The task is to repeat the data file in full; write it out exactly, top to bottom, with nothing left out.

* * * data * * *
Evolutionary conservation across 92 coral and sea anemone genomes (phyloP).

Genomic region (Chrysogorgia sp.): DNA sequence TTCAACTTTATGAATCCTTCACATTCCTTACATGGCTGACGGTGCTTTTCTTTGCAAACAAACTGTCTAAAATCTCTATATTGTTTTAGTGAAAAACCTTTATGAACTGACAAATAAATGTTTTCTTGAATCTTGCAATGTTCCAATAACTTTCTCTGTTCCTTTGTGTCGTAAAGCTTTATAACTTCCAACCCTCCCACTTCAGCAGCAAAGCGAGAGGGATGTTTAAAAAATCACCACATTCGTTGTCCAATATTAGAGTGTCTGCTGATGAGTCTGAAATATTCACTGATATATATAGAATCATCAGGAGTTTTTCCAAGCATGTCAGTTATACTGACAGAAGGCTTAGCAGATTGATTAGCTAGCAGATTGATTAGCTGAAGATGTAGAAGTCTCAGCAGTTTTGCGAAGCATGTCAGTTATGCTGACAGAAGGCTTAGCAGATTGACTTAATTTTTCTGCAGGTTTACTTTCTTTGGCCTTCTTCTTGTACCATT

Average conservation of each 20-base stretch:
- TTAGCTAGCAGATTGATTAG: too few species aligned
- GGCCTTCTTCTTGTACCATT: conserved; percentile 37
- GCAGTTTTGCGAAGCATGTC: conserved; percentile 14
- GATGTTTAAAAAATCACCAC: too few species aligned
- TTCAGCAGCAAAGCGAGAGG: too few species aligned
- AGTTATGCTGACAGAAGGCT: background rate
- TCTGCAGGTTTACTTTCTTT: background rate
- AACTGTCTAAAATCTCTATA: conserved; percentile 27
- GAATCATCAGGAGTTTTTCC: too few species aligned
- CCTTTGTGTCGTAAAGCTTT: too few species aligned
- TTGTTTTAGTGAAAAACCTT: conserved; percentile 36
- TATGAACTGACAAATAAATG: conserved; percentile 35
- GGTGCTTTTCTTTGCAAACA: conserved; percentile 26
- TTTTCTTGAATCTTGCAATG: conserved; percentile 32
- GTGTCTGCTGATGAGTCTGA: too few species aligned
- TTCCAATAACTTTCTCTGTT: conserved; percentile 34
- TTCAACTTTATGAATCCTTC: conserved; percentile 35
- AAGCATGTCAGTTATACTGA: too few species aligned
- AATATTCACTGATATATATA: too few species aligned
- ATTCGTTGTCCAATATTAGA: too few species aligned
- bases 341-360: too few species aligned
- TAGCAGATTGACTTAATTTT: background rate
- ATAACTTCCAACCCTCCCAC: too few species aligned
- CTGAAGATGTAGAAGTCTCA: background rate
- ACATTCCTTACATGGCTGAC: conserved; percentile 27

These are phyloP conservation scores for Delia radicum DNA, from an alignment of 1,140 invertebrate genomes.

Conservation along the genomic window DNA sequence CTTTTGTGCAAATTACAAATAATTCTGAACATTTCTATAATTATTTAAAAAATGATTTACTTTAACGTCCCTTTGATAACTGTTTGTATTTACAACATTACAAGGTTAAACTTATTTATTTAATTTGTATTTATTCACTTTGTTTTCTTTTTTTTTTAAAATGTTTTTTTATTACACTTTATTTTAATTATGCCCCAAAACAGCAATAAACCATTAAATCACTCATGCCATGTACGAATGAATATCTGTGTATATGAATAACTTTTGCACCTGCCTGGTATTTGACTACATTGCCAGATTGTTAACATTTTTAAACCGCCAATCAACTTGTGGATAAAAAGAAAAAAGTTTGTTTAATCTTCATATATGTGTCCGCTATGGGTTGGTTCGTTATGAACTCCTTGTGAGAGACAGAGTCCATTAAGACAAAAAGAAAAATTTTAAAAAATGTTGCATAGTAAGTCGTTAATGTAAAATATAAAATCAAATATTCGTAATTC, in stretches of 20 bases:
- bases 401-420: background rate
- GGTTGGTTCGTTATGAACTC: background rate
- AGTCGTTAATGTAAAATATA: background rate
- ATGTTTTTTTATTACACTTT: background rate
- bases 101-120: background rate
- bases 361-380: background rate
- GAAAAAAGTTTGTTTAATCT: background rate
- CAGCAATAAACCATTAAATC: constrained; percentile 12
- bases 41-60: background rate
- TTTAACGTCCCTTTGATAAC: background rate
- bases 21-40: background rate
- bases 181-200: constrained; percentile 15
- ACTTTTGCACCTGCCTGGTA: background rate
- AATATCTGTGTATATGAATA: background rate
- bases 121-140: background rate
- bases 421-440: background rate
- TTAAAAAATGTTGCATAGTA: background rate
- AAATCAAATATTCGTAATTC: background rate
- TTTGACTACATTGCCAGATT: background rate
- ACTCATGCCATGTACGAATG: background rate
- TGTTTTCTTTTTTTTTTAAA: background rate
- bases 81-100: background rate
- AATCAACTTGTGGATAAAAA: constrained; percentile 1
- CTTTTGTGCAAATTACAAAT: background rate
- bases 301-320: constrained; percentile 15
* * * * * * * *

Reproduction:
Evolutionary conservation across 92 coral and sea anemone genomes (phyloP).

Genomic region (Chrysogorgia sp.): DNA sequence TTCAACTTTATGAATCCTTCACATTCCTTACATGGCTGACGGTGCTTTTCTTTGCAAACAAACTGTCTAAAATCTCTATATTGTTTTAGTGAAAAACCTTTATGAACTGACAAATAAATGTTTTCTTGAATCTTGCAATGTTCCAATAACTTTCTCTGTTCCTTTGTGTCGTAAAGCTTTATAACTTCCAACCCTCCCACTTCAGCAGCAAAGCGAGAGGGATGTTTAAAAAATCACCACATTCGTTGTCCAATATTAGAGTGTCTGCTGATGAGTCTGAAATATTCACTGATATATATAGAATCATCAGGAGTTTTTCCAAGCATGTCAGTTATACTGACAGAAGGCTTAGCAGATTGATTAGCTAGCAGATTGATTAGCTGAAGATGTAGAAGTCTCAGCAGTTTTGCGAAGCATGTCAGTTATGCTGACAGAAGGCTTAGCAGATTGACTTAATTTTTCTGCAGGTTTACTTTCTTTGGCCTTCTTCTTGTACCATT

Average conservation of each 20-base stretch:
- TTAGCTAGCAGATTGATTAG: too few species aligned
- GGCCTTCTTCTTGTACCATT: conserved; percentile 37
- GCAGTTTTGCGAAGCATGTC: conserved; percentile 14
- GATGTTTAAAAAATCACCAC: too few species aligned
- TTCAGCAGCAAAGCGAGAGG: too few species aligned
- AGTTATGCTGACAGAAGGCT: background rate
- TCTGCAGGTTTACTTTCTTT: background rate
- AACTGTCTAAAATCTCTATA: conserved; percentile 27
- GAATCATCAGGAGTTTTTCC: too few species aligned
- CCTTTGTGTCGTAAAGCTTT: too few species aligned
- TTGTTTTAGTGAAAAACCTT: conserved; percentile 36
- TATGAACTGACAAATAAATG: conserved; percentile 35
- GGTGCTTTTCTTTGCAAACA: conserved; percentile 26
- TTTTCTTGAATCTTGCAATG: conserved; percentile 32
- GTGTCTGCTGATGAGTCTGA: too few species aligned
- TTCCAATAACTTTCTCTGTT: conserved; percentile 34
- TTCAACTTTATGAATCCTTC: conserved; percentile 35
- AAGCATGTCAGTTATACTGA: too few species aligned
- AATATTCACTGATATATATA: too few species aligned
- ATTCGTTGTCCAATATTAGA: too few species aligned
- bases 341-360: too few species aligned
- TAGCAGATTGACTTAATTTT: background rate
- ATAACTTCCAACCCTCCCAC: too few species aligned
- CTGAAGATGTAGAAGTCTCA: background rate
- ACATTCCTTACATGGCTGAC: conserved; percentile 27

These are phyloP conservation scores for Delia radicum DNA, from an alignment of 1,140 invertebrate genomes.

Conservation along the genomic window DNA sequence CTTTTGTGCAAATTACAAATAATTCTGAACATTTCTATAATTATTTAAAAAATGATTTACTTTAACGTCCCTTTGATAACTGTTTGTATTTACAACATTACAAGGTTAAACTTATTTATTTAATTTGTATTTATTCACTTTGTTTTCTTTTTTTTTTAAAATGTTTTTTTATTACACTTTATTTTAATTATGCCCCAAAACAGCAATAAACCATTAAATCACTCATGCCATGTACGAATGAATATCTGTGTATATGAATAACTTTTGCACCTGCCTGGTATTTGACTACATTGCCAGATTGTTAACATTTTTAAACCGCCAATCAACTTGTGGATAAAAAGAAAAAAGTTTGTTTAATCTTCATATATGTGTCCGCTATGGGTTGGTTCGTTATGAACTCCTTGTGAGAGACAGAGTCCATTAAGACAAAAAGAAAAATTTTAAAAAATGTTGCATAGTAAGTCGTTAATGTAAAATATAAAATCAAATATTCGTAATTC, in stretches of 20 bases:
- bases 401-420: background rate
- GGTTGGTTCGTTATGAACTC: background rate
- AGTCGTTAATGTAAAATATA: background rate
- ATGTTTTTTTATTACACTTT: background rate
- bases 101-120: background rate
- bases 361-380: background rate
- GAAAAAAGTTTGTTTAATCT: background rate
- CAGCAATAAACCATTAAATC: constrained; percentile 12
- bases 41-60: background rate
- TTTAACGTCCCTTTGATAAC: background rate
- bases 21-40: background rate
- bases 181-200: constrained; percentile 15
- ACTTTTGCACCTGCCTGGTA: background rate
- AATATCTGTGTATATGAATA: background rate
- bases 121-140: background rate
- bases 421-440: background rate
- TTAAAAAATGTTGCATAGTA: background rate
- AAATCAAATATTCGTAATTC: background rate
- TTTGACTACATTGCCAGATT: background rate
- ACTCATGCCATGTACGAATG: background rate
- TGTTTTCTTTTTTTTTTAAA: background rate
- bases 81-100: background rate
- AATCAACTTGTGGATAAAAA: constrained; percentile 1
- CTTTTGTGCAAATTACAAAT: background rate
- bases 301-320: constrained; percentile 15